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'Nobody should go home alone': Unclaimed veterans honored at Willamette National Cemetery

Robert Greer, 90, and Jesse Pearce, 55, died without family members left to accept their flags — so others stepped up to honor them.

PORTLAND, Ore. — Two unclaimed veterans were honored during a ceremony inside Willamette National Cemetery on Thursday. Neither veteran had any family members to claim or accept their burial flags.

90-year-old Robert Greer died last month, and 55-year-old Jesse Eugene Pearce died in July. Greer was an Army veteran and Pearce was in the Navy.

Pat Moore was Greer's caregiver, and accepted the burial flag on his behalf. 

"He was very quiet," Moore said. "He had a funny streak, had humor, very much independent, didn't like to be told what to do."

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Dana Wilson, who is also a Navy veteran, accepted Pearce's flag even though she did not know him.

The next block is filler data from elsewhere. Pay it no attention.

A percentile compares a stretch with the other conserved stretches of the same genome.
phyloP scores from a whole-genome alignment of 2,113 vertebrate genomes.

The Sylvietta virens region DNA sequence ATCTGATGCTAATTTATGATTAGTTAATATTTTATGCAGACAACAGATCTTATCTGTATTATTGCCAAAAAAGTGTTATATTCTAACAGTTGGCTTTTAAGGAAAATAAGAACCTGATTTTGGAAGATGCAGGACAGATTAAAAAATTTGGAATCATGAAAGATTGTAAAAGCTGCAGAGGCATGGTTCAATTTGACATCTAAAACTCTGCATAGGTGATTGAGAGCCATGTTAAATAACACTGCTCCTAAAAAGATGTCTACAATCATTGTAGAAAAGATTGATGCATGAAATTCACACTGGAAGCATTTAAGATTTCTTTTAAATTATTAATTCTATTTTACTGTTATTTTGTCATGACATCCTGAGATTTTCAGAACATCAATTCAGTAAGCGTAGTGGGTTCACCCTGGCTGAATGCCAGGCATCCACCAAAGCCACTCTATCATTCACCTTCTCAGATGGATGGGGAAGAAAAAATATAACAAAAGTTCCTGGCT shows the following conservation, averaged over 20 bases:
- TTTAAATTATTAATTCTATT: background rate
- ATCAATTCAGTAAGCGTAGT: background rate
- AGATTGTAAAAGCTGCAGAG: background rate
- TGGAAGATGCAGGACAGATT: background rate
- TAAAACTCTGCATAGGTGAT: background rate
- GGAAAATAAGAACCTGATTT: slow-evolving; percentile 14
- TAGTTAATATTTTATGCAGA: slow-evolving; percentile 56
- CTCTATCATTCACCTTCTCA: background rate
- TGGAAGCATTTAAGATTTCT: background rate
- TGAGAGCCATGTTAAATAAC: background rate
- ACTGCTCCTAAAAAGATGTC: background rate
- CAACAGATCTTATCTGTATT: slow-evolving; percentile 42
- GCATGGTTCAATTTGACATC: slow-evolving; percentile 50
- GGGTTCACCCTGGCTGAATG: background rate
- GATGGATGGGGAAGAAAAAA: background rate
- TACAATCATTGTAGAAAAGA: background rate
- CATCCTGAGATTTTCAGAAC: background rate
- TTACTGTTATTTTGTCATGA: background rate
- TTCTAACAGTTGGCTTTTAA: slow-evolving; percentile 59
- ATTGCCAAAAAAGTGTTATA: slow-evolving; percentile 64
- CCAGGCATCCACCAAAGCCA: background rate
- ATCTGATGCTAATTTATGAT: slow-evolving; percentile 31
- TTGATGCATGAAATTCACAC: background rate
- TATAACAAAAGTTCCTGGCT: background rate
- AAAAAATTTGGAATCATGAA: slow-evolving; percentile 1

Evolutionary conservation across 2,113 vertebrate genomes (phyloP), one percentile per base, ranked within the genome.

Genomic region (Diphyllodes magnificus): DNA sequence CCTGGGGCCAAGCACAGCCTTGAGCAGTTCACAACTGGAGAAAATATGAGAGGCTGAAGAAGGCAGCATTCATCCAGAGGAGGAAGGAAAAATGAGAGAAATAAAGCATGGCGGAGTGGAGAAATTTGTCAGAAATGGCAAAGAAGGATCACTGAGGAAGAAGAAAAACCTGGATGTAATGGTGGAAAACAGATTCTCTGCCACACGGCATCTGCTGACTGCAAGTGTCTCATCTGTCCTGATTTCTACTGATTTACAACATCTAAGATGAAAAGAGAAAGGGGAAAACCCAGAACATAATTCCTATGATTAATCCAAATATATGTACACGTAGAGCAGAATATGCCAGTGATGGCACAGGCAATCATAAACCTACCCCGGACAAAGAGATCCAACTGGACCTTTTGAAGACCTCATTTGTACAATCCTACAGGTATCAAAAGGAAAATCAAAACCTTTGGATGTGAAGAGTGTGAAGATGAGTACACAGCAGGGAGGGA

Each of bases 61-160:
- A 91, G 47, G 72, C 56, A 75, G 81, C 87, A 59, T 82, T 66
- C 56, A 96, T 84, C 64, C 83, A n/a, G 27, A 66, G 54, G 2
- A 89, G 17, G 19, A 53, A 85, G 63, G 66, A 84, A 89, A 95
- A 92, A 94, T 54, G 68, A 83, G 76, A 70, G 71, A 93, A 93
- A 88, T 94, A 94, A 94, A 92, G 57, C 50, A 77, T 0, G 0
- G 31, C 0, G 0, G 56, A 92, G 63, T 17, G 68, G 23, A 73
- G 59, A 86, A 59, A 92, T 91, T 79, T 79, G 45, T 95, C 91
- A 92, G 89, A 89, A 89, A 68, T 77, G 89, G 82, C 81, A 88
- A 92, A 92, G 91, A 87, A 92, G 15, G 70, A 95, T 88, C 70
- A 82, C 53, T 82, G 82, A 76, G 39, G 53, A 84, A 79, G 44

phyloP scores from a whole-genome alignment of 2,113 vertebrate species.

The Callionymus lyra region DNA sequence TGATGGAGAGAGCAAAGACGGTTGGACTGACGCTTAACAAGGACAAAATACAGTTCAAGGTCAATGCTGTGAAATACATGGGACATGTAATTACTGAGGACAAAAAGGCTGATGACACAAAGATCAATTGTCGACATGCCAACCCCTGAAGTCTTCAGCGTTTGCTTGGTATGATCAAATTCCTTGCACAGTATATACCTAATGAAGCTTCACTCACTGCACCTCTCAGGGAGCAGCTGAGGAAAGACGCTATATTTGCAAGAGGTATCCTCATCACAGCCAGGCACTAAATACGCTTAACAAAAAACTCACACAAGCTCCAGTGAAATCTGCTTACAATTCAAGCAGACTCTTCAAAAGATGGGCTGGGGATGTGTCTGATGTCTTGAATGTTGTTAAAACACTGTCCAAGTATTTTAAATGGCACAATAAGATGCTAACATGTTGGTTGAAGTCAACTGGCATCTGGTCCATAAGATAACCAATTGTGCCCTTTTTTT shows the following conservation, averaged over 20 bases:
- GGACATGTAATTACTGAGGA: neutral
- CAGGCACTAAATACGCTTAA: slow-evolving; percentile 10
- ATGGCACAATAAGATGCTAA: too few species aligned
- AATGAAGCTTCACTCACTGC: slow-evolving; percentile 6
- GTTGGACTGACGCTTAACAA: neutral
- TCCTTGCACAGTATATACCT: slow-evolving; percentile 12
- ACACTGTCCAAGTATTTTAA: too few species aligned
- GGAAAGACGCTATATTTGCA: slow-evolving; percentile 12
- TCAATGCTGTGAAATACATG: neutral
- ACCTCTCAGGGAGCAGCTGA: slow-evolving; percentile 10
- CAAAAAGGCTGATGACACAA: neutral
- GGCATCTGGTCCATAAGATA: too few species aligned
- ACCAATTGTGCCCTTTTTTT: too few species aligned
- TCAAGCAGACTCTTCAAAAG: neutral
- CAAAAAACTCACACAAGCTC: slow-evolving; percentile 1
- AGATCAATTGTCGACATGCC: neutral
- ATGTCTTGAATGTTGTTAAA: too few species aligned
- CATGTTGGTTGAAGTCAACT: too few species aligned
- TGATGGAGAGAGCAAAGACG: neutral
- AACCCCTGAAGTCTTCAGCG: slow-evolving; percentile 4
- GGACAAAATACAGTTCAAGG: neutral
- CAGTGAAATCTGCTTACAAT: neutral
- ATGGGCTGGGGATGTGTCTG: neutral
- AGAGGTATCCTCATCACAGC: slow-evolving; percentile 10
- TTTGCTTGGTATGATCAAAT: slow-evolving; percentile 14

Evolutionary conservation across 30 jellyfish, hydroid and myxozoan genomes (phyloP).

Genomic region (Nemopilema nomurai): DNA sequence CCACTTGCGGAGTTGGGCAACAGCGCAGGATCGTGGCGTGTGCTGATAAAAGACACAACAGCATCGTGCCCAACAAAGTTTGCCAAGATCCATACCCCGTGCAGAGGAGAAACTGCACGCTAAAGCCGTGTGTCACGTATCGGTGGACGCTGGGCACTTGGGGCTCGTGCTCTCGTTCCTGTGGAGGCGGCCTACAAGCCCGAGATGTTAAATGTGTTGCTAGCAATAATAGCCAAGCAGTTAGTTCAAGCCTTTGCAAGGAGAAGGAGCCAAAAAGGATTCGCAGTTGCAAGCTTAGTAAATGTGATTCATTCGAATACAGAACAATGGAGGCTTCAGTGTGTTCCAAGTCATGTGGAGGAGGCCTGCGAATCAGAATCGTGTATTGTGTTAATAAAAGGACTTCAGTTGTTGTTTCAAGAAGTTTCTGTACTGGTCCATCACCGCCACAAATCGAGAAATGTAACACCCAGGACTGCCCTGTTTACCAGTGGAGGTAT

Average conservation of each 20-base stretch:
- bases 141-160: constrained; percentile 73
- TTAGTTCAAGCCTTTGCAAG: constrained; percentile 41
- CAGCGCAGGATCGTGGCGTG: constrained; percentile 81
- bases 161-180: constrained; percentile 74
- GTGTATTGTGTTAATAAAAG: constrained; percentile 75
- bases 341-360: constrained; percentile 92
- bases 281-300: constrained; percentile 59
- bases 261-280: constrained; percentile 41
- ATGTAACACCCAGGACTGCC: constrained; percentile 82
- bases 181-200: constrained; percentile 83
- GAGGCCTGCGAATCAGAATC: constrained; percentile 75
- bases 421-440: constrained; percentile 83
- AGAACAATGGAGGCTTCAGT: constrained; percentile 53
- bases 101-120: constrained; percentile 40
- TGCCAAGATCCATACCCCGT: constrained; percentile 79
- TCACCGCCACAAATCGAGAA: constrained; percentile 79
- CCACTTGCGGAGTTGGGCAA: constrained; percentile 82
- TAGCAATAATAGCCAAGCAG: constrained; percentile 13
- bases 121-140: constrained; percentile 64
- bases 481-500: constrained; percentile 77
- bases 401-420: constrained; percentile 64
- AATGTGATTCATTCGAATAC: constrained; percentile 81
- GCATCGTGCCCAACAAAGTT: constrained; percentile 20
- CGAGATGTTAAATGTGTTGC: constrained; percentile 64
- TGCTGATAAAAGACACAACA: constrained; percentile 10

"It's one of the things I can do for veterans," Wilson said. "Nobody should go home alone — I come out for all of these."

A group of Patriot Guard Riders, also veterans, came to stand guard at the ceremony. They formed a "Flag Line" around the ceremony.

"As a veteran, it's humbling to be able to stand for a fallen hero that went before us," said David Carby, ride captain for the Patriot Guard Riders.

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Both Pearce and Greer accomplished a lot during their times in the armed forces. Greer received the Korean Service Medal and Pearce won the Bronze Star Medal for his service. 

"This is pretty overwhelming to be honest," Moore said. "To me, it's a great honor."

"I've been doing this a long time, I still have a tear in my eye and a lump in my throat," Carby said. 

The burial services were provided by Lincoln Memorial Park and Funeral Home. It was made possible by the Dignity Memorial Homeless Veteran Burial Program.

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